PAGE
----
Weaker pupils should be given the best teachers, report says

Weaker pupils should be given the best teachers to boost school grades, report says

  • A new study suggests that weaker students should be given the best teachers
  • Lower achieving pupils were found to benefit more from higher rated teachers 
  • Highly rated teachers were also less likely to be given to below-average pupils

The best teachers should be assigned to lower-ability pupils to raise a school’s GCSE grades, a report said yesterday.

The teachers were found to lift the grades of weaker pupils more than they could for ‘cleverer’ peers.

Academics at Bristol University used observers to rate 251 maths and English teachers in charge of 7,000 Year 11 pupils in England. Children taught by a teacher who had been rated as highly effective scored better than those taught by one from the bottom quartile.

This was seen to matter less for ‘relatively higher achieving students’ but made a greater difference for average or below-average pupils.

A new study suggest giving the highest rated teachers to the lowest achieving students, as their grades will benefit more than higher achieving students (stock image)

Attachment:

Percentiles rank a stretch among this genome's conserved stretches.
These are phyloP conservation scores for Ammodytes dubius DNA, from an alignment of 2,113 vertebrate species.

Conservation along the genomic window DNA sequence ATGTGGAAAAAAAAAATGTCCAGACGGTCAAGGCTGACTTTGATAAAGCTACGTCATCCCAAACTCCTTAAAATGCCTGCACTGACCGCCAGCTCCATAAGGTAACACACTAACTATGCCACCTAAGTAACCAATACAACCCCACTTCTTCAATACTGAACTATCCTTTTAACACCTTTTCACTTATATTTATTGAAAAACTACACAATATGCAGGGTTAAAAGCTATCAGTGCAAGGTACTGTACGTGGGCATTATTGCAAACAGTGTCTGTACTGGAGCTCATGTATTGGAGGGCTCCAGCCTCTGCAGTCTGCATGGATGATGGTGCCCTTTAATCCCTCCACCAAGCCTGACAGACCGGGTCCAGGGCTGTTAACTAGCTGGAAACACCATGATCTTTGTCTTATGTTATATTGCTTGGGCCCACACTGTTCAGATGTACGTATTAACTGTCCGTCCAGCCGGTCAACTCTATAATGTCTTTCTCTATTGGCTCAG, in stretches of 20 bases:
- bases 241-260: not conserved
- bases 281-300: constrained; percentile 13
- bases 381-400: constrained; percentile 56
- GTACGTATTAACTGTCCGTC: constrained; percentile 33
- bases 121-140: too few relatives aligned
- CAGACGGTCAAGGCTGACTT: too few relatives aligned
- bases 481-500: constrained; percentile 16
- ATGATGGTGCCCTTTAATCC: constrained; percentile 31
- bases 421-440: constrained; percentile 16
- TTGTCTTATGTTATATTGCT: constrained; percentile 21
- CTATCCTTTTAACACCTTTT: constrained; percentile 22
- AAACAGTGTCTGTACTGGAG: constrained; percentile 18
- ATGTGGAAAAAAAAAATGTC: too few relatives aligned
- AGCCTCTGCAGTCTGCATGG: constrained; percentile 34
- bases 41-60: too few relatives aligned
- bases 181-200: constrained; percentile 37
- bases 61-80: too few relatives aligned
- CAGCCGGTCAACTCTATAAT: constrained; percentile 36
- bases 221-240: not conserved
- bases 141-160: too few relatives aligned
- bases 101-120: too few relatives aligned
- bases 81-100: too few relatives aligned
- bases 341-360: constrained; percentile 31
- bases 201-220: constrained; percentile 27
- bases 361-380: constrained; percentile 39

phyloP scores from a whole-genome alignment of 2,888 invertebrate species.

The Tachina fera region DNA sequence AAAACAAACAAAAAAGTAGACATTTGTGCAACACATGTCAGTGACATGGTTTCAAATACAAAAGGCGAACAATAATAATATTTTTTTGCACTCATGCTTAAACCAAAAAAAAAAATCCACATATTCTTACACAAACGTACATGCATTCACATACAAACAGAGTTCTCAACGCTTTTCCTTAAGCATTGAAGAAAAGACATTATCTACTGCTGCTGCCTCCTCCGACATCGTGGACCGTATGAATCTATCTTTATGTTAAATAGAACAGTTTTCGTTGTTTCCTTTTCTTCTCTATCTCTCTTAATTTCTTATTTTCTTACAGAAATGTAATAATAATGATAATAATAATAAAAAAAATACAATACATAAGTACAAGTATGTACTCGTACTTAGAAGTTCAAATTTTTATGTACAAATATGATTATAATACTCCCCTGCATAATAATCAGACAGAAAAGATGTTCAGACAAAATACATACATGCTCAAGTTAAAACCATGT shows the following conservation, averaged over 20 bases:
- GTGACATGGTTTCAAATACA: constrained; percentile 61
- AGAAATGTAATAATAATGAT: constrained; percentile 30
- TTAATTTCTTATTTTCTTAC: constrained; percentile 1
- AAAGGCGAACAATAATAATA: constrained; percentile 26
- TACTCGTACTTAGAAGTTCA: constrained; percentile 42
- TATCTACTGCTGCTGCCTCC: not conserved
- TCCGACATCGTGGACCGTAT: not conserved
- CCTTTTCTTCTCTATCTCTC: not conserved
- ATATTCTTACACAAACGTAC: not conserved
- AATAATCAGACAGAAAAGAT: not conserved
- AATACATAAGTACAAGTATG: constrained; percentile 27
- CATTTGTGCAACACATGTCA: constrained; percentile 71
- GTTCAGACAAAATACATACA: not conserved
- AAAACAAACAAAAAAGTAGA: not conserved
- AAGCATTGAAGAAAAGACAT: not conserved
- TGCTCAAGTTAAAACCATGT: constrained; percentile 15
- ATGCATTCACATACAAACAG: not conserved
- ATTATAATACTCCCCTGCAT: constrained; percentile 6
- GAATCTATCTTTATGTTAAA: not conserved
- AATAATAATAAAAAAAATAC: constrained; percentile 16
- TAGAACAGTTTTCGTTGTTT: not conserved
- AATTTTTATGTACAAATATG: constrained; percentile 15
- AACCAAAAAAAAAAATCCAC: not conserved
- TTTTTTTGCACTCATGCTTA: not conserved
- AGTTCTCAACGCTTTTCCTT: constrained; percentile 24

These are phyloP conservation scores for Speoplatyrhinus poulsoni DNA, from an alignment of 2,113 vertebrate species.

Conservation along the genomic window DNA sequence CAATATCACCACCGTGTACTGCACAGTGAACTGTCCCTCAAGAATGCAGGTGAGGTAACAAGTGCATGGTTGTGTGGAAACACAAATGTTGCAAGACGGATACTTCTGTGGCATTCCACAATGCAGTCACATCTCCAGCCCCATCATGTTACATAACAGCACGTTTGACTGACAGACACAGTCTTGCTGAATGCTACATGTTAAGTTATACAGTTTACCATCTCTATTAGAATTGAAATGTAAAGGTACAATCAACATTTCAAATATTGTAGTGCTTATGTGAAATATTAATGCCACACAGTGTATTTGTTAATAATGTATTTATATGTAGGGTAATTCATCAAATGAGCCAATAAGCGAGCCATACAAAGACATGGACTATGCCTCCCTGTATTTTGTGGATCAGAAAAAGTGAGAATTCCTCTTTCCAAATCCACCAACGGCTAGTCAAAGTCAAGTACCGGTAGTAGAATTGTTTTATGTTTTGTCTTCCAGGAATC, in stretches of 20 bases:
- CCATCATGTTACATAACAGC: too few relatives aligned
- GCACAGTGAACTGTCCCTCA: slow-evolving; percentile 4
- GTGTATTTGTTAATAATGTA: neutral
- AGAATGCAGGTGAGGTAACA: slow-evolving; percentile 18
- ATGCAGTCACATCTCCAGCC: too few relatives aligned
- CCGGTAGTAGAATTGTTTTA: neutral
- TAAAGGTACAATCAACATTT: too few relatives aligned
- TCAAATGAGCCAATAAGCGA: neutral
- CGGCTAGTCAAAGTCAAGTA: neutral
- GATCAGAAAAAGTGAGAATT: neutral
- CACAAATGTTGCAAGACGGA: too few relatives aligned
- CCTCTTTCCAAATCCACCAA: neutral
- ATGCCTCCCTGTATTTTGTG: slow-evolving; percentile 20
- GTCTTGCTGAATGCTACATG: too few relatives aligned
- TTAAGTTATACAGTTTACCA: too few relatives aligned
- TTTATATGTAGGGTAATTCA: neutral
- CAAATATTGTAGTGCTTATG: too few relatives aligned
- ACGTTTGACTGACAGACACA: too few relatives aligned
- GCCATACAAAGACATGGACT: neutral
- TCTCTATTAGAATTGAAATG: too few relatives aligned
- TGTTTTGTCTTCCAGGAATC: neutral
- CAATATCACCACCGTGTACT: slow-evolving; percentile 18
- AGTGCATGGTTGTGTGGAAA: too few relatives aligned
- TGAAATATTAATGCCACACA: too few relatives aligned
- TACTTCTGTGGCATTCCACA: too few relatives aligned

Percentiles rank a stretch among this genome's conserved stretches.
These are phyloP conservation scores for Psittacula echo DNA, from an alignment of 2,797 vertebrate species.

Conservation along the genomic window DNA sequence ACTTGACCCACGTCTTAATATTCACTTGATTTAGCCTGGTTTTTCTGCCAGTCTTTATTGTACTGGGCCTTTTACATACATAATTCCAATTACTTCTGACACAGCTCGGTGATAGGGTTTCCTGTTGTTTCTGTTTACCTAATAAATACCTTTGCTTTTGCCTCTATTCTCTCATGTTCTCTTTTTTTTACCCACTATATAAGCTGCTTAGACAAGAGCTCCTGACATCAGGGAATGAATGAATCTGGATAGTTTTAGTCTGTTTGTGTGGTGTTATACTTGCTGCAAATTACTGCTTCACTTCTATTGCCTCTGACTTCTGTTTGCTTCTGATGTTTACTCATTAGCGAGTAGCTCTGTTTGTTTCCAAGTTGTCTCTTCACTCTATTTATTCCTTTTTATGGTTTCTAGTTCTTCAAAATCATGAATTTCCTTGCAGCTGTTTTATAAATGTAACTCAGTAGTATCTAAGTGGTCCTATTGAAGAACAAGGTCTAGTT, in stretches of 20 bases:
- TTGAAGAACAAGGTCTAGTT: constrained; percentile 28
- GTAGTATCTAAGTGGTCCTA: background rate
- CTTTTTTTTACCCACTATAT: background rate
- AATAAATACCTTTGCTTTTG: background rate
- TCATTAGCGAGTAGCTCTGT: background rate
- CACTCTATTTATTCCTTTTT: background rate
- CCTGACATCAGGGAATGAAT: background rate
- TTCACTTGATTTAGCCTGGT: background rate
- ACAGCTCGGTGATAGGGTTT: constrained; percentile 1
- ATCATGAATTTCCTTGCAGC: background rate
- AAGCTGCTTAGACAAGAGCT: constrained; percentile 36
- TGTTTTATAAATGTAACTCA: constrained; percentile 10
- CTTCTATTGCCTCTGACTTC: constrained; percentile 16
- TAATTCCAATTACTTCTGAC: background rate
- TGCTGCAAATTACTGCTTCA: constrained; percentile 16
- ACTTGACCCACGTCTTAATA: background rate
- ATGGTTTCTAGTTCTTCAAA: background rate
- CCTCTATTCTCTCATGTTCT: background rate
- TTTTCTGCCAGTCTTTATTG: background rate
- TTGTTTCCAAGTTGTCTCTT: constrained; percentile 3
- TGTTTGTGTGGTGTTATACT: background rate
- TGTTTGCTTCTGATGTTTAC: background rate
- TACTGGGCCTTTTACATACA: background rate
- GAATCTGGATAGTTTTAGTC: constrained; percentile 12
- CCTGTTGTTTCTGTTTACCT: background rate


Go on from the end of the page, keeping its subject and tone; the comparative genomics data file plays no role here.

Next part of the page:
The research by Bristol University (pictured) academics found that lower-achieving students’ are less likely to be given highly rated teachers

Professor Simon Burgess, study lead author, said: ‘Whether you have an effective teacher is by far the most important factor influencing pupils’ GCSEs, outside of family background. Now we know the added importance of effective teaching for lower-achieving pupils.’

The report added: ‘Our finding is that lower-achieving students’ GCSE scores appear to benefit more from highly rated teachers than do their higher-achieving peers’ scores.’

It notes that in the research ‘as elsewhere’, lower-achieving pupils were less likely to be assigned highly rated teachers and that ‘this pattern emphasises the importance of thoughtful decisions about assigning students to teachers’.

The research also found that in maths, pupils gained higher marks at GCSE with teachers who gave more time to individual practice, whereas for English more time working with classmates led to higher grades.

‘Our results suggest the typical maths teacher should work on student practice, perhaps increasing class time for practice or focusing on building related teaching skills,’ the report says.

‘But the typical English teacher should start with peer group work, not individual practice,’ it adds.

The report says that the difference in the kinds of classroom activities used could impact pupils’ future earnings long term because of the impact on their GCSE grades.

The typical change in the use of lesson time, leading to higher GCSE grades and better salaries, generated an extra £150,000 of lifetime income every year for a class of 30 pupils, the report says.

Variations in classroom activities also accounted for around a third of the total influence teachers had on their pupils’ GCSE grades.  

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